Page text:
Return to Transcripts main page
Connect the World
Scientists: Climate Change Sends Temperatures Soaring; Zelenska Shows Pictures of Victims of Russia's War on Ukraine; Ukraine's First Lady Addresses U.S. Congress; Planet Earth Facing Heat Emergency; Leaders of Russia and Iran Tout Increased Cooperation; Final Two Candidates in Race to Replace UK's Boris Johnson. Aired 11a-12p ET
Aired July 20, 2022 - 11:00 ET
THIS IS A RUSH TRANSCRIPT. THIS COPY MAY NOT BE IN ITS FINAL FORM AND MAY BE UPDATED.
BECKY ANDERSON, CNN HOST, CONNECT THE WORLD: And a very warm welcome back to the show. We are waiting for the Ukrainian First Lady Olena Zelenska to
address the U.S. Congress any minute now. She spent Tuesday at the White House meeting with President Joe Biden and the U.S. First Lady.
Zelenska was invited to address Congress by a U.S. House Speaker Nancy Pelosi and will give her speech in the same room where her husband,
President Volodymyr Zelenskyy spoke virtually in March.
Zelenska is expected to detail some of the atrocities committed by Russian forces on Ukrainian civilians, especially women and children. As soon as
she begins that speech we will get back to you.
Scorching heat is weathering drought raging wildfires. Now it may be cooler today here in London and in some other parts of Europe, but the impact of
what's being called a heat apocalypse is still being felt across this continent and will be for weeks if not months to come.
This is what it looked like overnight outside Athens, houses engulfed in flames. Fires like this are burning across a big swathe of Europe. In
Northern Italy the fire brigade using air power to fight the flames of fire in one town halls gas tanks to explode hundreds of people forced from their
And not far from where I am in the London suburb of Wennington, the homes burned in Tuesday's record smashing heat wave. The fire brigade there
saying it experienced its busiest day since World War Two.
One resident tried using a garden hose to fight back flames he was not successful. And unfortunately his home burned down. Luckily there were no
injuries in Wellington but extreme weather has killed more than 1100 people across Europe. The warnings are posted for at least 20 European countries
today is hot as it's been here. It's even hotter in parts of the United States and China.
As we've been telling you all week on "Connect the World" climate scientists warn this is the new normal. Melissa Bell picks up the story
from Paris for you.
MELISSA BELL, CNN PARIS CORRESPONDENT (voice over): A fire rages through a field in Spain as homes burned. In Greater London, a house is swallowed by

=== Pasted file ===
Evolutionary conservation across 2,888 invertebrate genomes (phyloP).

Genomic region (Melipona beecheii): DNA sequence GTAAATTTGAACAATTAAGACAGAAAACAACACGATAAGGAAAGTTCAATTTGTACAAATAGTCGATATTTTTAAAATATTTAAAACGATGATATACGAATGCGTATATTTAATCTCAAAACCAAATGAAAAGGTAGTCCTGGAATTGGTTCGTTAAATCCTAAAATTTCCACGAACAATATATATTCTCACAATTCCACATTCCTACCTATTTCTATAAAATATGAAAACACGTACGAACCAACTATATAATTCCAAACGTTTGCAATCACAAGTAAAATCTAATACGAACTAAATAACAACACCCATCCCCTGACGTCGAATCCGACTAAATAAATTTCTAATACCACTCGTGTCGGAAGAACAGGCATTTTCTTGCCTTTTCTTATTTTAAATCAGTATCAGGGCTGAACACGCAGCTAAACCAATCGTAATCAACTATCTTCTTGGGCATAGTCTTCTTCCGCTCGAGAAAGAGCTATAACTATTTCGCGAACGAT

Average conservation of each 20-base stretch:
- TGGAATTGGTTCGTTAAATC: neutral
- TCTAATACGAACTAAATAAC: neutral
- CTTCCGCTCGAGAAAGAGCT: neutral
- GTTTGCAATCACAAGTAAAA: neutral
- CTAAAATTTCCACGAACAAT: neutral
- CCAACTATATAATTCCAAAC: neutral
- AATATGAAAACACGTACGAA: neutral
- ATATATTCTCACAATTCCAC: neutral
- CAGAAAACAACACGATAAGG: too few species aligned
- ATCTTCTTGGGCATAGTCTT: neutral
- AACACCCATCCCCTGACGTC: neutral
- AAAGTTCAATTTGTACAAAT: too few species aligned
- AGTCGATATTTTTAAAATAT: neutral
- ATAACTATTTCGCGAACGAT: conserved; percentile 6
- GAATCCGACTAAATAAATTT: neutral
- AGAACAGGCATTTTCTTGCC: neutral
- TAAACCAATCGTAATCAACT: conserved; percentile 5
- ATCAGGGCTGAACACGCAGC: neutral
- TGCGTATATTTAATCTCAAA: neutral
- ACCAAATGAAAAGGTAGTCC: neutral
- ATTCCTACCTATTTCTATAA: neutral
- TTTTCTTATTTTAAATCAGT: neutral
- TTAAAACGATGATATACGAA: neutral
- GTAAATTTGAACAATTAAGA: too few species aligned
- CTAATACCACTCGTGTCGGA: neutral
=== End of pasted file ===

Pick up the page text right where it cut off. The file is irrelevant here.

Wildfire. These are just some of the many sweeping across Europe, where temperatures have soared in a heat emergency that stretches across the
China's heat wave began last week with 51 cities including Beijing, now under the second highest heat alert level. European cities sweltered under
new highs in what is the continents second heat wave of the summer now entering its second week, Ireland seeing its hottest day in a century.
In the United Kingdom temperatures reached 104 degrees. At first with London's fire brigade declaring a major incident on Tuesday because of a
"huge surge and fires across the Capitol".
UNIDENTIFIED FEMALE: I think we just have to adapt. Our homes have to change our way of life has changed really, doesn't it.
BELL (on camera): Here in France, the temperatures reached 105 degrees difficult enough for Paris, which is not accustomed to such extreme
temperatures. But down in the southwest of France, the impact has been far more devastating.
The French president is do down by those wildfires that have been spreading for several days under pressure from local officials who accused him of not
having done enough, soon enough.
BELL (voice over): Down near Bordeaux, wildfires have continued to spread burning through still more of the parched pine forests that run all the way
down to Spain. Already tens of thousands of people have been forced to evacuate their homes in southern Europe, the extreme heat causing fires in
Texas and causing the plains to swelter all the way up to the Dakotas.
Temperatures are as high as 110, feeling as high as 115. Experts say that climate change can no longer be ignored.
DAVID WALLACE-WELLS, AUTHOR, and "THE UNINHABITABLE EARTH": We're talking about weather events that we probably would have expected to see a decade
or two down the line. But what's more striking than that, I think is how poorly we're preparing and adapting because we knew these temperatures were
BELL (voice over): For many people across the northern hemisphere this Tuesday brought those temperatures and those weather events into far
sharper focus, Melissa Bell, CNN Paris.
ANDERSON: Well Elinda Labropoulou is connecting us this hour from Parga in northwestern Greece. Salma Abdelaziz is in Wellington where you saw those